The hope in her eyes extinguishes. “Yes, I’ll line up some tutors and let you know your schedule tomorrow.”
I turn and grip the doorknob, flinging the door open. I burst from the room and down the now empty hall. Everyone’s in class, doing what they’re supposed to be doing. Except me. I hear Mrs. Hernandez calling my name, but I ignore her as I run for the doors to the parking lot. I have to escape.
I bolt out the side door, sucking in deep gulps of cool autumn air as I face the stark reality.
There is no escape.
This pain will always follow me. Failing or thriving at school, nothing has changed. The burning in my eyes becomes unbearable and I finally give in, the tears flooding down my face. I bend over, elbows on my thighs as I release the first sob. For six months I’ve kept it buried, hid the anguish deep within.
My knees drop to the ground. Monica is gone. Sweet, funny Monica is gone. I miss her with an anguish that threatens to consume me.
But mostly, I’m tortured by guilt, that I could kill my best friend and not even remember it. I should be made to relive her death over and over in my head.
Instead, I only have snatches of the dreams that visit me every night. The screeching tires. The impact of the crash. Screams. Shattering glass. Pressure on my chest. Monica, who sits in the seat next to me, practically unscathed while I die.
And that’s how I know the dreams aren’t real. They aren’t my suppressed memories as the doctors suggest, but my fantasies instead. The reality I’ve created to appease my guilt.
I push to my feet and run as a slow drizzle falls from the sky. The pounding of my feet on the pavement fills my ears, fills my head until my heartbeat finds a rhythmic union. Tears blur my vision, but I know where I’m going. The only place where my world makes sense.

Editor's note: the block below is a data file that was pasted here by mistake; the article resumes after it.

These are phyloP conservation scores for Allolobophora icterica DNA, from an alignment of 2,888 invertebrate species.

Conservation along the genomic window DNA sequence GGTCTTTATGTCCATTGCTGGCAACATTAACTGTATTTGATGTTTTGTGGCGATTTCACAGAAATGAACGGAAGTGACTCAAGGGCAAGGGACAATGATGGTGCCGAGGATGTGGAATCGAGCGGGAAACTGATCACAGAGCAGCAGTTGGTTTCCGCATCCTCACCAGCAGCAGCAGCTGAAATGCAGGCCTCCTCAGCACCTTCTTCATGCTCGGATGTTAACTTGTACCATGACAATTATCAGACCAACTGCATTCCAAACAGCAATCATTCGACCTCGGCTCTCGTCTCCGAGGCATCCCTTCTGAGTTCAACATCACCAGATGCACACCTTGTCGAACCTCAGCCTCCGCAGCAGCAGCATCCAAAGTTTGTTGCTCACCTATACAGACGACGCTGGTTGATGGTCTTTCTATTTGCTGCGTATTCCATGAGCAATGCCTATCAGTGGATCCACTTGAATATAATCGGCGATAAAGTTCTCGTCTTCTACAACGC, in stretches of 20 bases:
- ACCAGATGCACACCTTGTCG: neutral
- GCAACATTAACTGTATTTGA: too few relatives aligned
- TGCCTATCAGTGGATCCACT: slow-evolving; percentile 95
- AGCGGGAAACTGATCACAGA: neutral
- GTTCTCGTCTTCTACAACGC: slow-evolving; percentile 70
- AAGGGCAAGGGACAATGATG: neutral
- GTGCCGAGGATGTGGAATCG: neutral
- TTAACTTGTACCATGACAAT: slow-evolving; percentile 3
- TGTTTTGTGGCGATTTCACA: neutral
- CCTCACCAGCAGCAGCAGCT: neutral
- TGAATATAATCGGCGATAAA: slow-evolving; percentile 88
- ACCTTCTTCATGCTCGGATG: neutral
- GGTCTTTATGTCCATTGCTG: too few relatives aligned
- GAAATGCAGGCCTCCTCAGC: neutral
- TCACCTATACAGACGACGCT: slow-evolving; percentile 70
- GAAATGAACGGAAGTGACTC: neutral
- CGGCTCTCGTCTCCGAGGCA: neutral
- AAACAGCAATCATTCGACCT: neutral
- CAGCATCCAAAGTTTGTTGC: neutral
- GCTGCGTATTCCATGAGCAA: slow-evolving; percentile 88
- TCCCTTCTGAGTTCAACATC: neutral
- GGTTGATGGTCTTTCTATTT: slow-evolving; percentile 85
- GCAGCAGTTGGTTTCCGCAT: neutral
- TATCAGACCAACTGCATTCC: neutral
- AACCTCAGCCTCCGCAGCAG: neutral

I run from the school, down the street a half-mile and turn the corner down the two-lane highway that edges town. I ignore the ache in my leg that creeps up my thigh. My hair grows slick and heavy from the rain. My thin long-sleeved t-shirt plasters to my body.
I push on despite the stitch in my side and the now-sharp pain in my leg. The gray stone church tucked into the edge of the woods comes into view. It’s my beacon, my anchor. Tears stream down my face and blend with the rain, which now falls at a steady rate. My breath comes in desperate pants, yet I refuse to slow down, refuse to stop until I’m there.
My feet crunch against the gravel of the church parking lot and my gait falters. A black wrought-iron fence lies ahead. My hands fumble with the latch of the gate until it opens. The hinges creak as I rush through, toward the back of the cemetery where the fence and trees are almost one. I run past the older headstones, past the newer compact markers until I drop. The soft ground absorbs the impact as my knees hit the earth. I fall face forward before Monica’s headstone.
“It should’ve been me,” I cry, my hands grasping the edges of the cold, slick stone. Gut-wrenching sobs rack my body. The rain falls harder, pelting my back.
Warm hands wrap around my arms, pulling me off the ground. My body turns and my face presses into a firm, warm chest. I’m enveloped inside the opening of a warm coat. I sink into the warmth, my legs barely holding me upright. A voice whispers in my ear, “It’s okay, Julia. I’m here now. Everything’s going to be okay.”
A sharp pain stabs my neck and then there’s nothing.